IBM's Roadrunner sets new supercomputer record

A hybrid supercomputer built by IBM for the UD Department of Energy's National Nuclear Security Administration more than doubles the speed of Blue Gene, previously the world's fastest. And it does so with the aid of the processor used in the Sony PlayStation 3.

The hybrid tag refers to the way Roadrunner was designed to exploit the strengths of the Cell Broadband Engine as well as conventional x86 chips from AMD. This is said to be a first in supercomputer design.

Roadrunner features 12,960 Cell chips along with 6948 dual-core Opteron CPUs. Assembled from off-the-shelf IBM blade servers, the system is housed in 288 "refrigerator sized" racks.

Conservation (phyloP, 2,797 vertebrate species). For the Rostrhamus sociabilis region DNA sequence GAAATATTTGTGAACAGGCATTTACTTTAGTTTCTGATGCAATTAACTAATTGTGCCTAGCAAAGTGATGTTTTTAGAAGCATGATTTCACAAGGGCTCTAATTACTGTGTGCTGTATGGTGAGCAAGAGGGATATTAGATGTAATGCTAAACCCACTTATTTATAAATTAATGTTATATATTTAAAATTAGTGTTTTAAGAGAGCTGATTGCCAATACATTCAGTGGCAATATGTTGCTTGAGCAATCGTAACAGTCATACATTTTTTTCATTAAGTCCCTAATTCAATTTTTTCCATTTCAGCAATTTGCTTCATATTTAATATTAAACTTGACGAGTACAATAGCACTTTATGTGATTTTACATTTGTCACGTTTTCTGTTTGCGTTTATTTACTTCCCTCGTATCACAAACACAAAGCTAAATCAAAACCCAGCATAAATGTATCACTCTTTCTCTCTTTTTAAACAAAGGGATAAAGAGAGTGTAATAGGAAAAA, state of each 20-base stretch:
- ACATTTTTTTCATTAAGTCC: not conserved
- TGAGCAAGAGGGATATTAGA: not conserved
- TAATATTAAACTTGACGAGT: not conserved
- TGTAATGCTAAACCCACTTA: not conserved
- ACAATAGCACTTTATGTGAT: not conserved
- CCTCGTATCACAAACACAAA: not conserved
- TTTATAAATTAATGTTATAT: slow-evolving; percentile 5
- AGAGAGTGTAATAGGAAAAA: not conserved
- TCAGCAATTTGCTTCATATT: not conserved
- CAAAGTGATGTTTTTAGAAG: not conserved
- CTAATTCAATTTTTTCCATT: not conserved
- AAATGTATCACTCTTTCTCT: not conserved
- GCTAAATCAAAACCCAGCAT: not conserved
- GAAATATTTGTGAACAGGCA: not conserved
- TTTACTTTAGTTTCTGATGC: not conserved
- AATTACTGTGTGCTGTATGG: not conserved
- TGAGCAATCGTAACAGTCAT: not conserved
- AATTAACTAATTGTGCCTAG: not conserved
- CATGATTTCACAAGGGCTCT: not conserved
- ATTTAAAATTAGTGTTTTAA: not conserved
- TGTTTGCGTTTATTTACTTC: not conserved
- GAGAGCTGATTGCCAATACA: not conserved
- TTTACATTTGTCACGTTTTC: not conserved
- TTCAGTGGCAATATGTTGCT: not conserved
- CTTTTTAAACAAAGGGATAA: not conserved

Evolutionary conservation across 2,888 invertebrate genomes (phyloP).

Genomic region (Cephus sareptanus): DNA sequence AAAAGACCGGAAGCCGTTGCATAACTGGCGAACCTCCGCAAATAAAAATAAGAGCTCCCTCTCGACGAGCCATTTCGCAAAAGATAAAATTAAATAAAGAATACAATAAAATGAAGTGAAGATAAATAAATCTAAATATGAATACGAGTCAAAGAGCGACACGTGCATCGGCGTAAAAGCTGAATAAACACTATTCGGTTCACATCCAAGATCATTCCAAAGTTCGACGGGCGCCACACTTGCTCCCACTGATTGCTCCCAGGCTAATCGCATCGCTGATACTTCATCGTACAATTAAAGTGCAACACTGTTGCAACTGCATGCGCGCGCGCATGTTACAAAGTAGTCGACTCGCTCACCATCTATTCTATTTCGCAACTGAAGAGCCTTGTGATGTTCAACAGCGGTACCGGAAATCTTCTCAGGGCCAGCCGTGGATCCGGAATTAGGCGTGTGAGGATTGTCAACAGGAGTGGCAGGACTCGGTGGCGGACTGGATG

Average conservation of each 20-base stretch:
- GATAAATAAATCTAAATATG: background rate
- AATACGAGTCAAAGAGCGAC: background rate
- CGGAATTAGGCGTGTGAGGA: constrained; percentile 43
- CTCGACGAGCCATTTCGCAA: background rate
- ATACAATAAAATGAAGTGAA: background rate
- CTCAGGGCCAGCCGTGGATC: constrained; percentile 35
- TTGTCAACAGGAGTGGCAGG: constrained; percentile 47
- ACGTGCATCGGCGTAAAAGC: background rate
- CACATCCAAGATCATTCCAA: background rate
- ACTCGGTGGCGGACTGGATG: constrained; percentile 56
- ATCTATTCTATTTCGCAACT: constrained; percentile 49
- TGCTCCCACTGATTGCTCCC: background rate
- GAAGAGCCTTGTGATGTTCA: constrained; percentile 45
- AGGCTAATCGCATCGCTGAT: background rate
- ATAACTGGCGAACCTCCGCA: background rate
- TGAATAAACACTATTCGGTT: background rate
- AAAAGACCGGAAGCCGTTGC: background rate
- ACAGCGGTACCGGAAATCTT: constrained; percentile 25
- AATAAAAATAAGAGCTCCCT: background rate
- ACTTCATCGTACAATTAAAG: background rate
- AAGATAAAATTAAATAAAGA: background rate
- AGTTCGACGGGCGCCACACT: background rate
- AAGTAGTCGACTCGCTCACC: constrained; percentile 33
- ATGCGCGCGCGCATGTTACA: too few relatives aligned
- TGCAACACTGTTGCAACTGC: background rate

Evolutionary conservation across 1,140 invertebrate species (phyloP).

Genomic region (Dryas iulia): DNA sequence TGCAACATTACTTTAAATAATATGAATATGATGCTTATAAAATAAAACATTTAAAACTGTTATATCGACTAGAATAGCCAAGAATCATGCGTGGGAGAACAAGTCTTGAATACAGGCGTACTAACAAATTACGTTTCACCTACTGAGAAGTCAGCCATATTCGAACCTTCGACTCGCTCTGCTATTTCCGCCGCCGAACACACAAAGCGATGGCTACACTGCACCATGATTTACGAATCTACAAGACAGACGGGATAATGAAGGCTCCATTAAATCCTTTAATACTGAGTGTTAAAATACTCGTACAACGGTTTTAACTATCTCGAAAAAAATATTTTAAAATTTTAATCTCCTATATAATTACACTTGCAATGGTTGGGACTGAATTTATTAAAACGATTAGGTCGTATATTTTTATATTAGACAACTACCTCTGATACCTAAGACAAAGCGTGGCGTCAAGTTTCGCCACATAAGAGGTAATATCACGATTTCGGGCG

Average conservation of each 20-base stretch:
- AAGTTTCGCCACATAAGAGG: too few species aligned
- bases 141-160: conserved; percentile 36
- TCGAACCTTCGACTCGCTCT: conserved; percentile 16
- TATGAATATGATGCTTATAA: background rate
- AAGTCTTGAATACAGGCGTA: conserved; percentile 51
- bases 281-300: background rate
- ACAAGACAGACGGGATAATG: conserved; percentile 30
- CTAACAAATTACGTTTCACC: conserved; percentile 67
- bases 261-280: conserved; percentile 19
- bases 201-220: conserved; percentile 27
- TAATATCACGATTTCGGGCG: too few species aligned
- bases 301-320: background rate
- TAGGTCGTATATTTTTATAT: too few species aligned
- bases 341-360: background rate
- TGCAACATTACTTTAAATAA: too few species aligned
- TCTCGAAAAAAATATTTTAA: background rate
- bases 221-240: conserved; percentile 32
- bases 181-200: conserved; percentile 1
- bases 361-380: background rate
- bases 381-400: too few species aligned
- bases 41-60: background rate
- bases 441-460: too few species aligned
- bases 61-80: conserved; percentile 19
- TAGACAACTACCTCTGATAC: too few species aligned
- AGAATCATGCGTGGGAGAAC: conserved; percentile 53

The blades are configured in groups of three, comprising a pair of Cell blades with one Opteron blade. The Cell chips handle the mathematical and other CPU-intensive operations, while the Opterons take care of I/O and other less arduous tasks. With 400 gigaflops (400 billion floating-point operations per second) per tri-blade, the whole system is rated at over one petaflop (one million billion calculations per second).

IBM puts the processing capability into perspective by comparing it with 100,000 of today's fastest laptops, or around 1000 of what was the world's fastest supercomputer in 1998.

Not only is Roadrunner the world's fastest supercomputer, it is also one of the most energy efficient. Performing 376 million calculations per watt, IBM officials expect it to be one of the leaders in the next Green 500 list.